The world of government is becoming at best more guarded, and at its worst plain secretive.
That should be cause for concern for all of us.
But many people may not realize what is happening, but we in media have to increasingly deal with the maze of bureaucracy being built to limit access to information.
There was a time not so long ago a journalists contact list was one focused on contacts within the city, and local region.
If we needed information on a bear attack in the Calder district (an example only), the conservation officer responsible for that area was the source of information.
The local CO of course was the person media would wish to talk to because they have local insights on the situation, in addition to the expertise associated with their position and experience.
Today, such a situation would have media making the call and finding themselves rerouted to someone in an office, most likely in the Minister’s office in Regina.
The person answering questions on the situation is likely to be someone who may never have seen a bear, nor ever been in the Calder area.
But they have been cleared to speak on behalf of the government.
The unfortunate part of that clearance is that the spokesperson will be a master at political bafflegab, which is to say they will talk, but manage to say little in terms of specifics. It is the language of vagueness, one of the things which over time has had the public tuning out more and more.
In political terms having the public not listening to what is going on may be seen to have its merits, but once someone tunes out on the political conversation, it is an easy next step to walk away from the polling stations. We see a decline in voters occurring, and there is no way a politician dedicated to his role can see that as a good thing.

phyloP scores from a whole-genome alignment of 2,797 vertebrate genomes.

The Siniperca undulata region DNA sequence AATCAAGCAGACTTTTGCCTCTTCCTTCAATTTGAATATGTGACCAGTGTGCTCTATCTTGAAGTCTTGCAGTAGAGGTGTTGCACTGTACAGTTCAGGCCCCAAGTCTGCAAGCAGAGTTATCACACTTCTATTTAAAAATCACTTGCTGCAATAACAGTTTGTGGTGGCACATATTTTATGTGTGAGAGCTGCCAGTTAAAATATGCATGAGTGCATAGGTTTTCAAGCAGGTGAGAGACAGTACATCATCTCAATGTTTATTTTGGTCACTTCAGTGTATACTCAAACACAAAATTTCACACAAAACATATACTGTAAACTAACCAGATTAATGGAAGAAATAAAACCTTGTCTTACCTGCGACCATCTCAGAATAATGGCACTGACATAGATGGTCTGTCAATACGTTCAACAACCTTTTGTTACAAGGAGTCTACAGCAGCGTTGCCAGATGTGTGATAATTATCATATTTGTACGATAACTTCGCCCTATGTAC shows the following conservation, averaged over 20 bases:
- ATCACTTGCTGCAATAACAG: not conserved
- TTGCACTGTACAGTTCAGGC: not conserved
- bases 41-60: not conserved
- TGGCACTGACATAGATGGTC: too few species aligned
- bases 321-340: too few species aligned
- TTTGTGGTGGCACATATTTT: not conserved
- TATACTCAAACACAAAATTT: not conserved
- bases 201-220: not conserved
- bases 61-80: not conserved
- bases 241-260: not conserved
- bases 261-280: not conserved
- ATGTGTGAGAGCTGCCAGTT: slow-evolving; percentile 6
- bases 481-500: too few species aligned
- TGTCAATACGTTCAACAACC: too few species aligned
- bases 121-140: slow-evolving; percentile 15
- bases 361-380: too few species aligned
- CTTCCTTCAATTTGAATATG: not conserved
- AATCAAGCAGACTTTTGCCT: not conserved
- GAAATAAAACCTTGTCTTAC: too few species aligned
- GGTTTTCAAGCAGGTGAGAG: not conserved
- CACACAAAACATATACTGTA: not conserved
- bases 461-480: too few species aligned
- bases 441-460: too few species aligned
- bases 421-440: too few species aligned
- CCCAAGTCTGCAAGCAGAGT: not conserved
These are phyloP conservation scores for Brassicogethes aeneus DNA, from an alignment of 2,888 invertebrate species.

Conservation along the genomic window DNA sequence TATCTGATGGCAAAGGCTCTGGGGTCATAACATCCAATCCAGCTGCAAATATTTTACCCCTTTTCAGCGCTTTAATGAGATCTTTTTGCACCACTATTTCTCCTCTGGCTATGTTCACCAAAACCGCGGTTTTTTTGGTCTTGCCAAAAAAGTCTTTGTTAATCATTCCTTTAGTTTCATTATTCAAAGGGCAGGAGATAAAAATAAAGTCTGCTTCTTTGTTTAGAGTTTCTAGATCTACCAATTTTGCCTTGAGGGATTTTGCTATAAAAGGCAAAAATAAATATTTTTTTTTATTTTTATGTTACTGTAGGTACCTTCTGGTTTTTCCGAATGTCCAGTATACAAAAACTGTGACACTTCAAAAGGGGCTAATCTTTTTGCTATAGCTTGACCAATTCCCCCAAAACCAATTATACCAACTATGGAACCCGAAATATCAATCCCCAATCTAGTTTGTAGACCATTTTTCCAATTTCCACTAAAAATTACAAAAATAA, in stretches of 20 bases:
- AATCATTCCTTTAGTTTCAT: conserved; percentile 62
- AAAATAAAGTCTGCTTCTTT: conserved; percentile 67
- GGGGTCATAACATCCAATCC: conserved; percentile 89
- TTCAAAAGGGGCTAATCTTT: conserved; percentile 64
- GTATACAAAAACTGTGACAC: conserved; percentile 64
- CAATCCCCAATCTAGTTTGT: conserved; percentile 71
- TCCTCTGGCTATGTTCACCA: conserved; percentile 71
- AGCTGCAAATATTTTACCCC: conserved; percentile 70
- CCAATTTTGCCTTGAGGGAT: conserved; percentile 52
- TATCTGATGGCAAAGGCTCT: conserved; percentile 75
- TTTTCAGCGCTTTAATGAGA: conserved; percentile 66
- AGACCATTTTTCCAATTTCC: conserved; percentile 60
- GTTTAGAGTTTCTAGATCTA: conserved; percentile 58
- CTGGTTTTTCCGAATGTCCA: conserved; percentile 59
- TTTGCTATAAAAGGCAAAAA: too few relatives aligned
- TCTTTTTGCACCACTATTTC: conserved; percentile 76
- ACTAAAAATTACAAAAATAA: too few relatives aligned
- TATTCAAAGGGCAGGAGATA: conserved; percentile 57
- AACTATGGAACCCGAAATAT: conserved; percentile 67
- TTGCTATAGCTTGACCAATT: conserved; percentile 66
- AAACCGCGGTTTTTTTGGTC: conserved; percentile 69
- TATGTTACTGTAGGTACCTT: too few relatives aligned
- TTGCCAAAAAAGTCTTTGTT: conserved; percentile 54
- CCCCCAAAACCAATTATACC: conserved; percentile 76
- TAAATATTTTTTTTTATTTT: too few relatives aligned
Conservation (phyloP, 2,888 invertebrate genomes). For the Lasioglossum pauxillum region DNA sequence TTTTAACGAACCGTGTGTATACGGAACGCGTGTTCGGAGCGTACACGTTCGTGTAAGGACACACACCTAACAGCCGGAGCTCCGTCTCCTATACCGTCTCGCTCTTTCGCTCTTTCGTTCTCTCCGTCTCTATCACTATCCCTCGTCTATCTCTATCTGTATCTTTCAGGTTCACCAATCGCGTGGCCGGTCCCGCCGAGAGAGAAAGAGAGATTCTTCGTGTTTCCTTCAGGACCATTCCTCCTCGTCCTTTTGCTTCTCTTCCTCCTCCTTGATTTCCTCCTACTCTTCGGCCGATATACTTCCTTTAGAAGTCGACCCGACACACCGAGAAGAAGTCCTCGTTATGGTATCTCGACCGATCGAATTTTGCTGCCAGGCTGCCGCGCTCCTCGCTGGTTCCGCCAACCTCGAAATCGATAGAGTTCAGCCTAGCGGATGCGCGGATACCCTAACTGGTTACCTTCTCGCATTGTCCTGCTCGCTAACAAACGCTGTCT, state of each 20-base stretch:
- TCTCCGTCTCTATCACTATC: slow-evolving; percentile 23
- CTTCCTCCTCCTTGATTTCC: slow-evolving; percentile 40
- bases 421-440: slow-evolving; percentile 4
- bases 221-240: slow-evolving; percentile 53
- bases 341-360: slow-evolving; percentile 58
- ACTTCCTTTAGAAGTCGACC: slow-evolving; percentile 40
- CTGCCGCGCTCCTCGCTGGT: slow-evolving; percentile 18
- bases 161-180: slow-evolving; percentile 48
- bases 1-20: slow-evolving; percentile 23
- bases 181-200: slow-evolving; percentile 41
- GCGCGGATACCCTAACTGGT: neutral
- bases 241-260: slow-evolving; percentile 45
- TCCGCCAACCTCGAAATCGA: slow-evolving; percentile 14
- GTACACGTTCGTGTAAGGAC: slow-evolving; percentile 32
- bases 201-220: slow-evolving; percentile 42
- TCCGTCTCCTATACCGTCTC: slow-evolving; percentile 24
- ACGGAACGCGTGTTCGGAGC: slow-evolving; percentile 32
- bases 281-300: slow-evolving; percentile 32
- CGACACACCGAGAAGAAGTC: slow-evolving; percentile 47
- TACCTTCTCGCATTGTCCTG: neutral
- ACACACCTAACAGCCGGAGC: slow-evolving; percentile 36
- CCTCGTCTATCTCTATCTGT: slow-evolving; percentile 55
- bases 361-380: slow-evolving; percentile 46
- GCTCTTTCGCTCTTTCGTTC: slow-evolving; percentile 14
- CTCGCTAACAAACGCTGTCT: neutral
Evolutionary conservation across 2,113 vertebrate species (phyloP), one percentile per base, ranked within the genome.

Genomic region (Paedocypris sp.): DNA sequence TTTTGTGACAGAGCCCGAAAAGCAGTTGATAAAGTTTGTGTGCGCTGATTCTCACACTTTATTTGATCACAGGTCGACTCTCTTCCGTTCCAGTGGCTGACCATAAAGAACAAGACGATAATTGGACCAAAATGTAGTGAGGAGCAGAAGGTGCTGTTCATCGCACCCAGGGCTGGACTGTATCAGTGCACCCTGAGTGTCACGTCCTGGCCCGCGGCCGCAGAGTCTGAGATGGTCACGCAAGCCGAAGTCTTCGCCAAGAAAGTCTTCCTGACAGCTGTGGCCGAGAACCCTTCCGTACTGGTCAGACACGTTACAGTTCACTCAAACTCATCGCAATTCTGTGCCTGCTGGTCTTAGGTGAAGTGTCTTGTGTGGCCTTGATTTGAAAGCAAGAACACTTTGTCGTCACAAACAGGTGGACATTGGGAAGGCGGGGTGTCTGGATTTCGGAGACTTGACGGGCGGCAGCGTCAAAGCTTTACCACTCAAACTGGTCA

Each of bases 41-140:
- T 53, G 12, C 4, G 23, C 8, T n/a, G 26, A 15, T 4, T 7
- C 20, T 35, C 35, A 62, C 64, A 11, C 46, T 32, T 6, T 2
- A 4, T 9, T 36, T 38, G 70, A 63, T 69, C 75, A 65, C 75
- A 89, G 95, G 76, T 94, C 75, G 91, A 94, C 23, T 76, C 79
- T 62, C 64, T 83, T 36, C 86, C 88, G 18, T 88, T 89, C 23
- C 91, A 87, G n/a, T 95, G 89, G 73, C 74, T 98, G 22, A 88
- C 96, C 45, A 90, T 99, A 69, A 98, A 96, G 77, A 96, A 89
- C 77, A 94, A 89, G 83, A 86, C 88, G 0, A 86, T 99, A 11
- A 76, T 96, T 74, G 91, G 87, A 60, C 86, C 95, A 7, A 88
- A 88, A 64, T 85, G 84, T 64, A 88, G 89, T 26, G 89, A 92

But still the centralization of political comment from government continues.
Local crop conditions are analyzed in Regina and disseminated to the media.
A local highway bridge being replaced has someone far removed from the local work crew making any comment if one is sought by media.
The process is another disconnect between local voters and government, and leads to the question why?
Does government really worry that much about the people they have on the ground in the local area saying something which could cause MLAs that much embarrassment?
For a community newspaper the desire to speak to local people is paramount to what makes us unique. If we are forced to interview the same Regina-based government spokesperson as the big city dailies, what then are we offering our readers which is unique?
It is our role to tell the story of our city and region from the perspective of local people, including those employed by government, but work in the area.
It is also our job to take stories to a larger local readership.
When SaskTel holds a public meeting on a rate increase it may only attract a handful of people, but media is there to capture the main points of the discussion and take that story to our readership.
So when the federal and provincial governments join forces to host a meeting in the city to help business better understand the rules and regulations of hiring immigrant workers, we naturally sent a journalist to listen and then share the story with our readers.
You will, however notice that story is not in this week’s edition.
The reason, those in charge asked media to leave.
It is certain not every business who might benefit from additional information on immigrant workers was in attendance at the meeting. Our story could have reached others, and at least made them aware of key aspects of the session, and where to best access help.
But we were prevented from carrying out that role for a community, and are left to wonder what we could have reported our general readership could not know about, but invited business people could?
An old adage, one about perception being reality comes to mind in such situations.
Closing the doors to the media, pushing all comment to a select few ‘official spokespeople, and similar moves by government creates the perception government is wrapping itself in increased secrecy.
We all need to be diligent that does not become reality.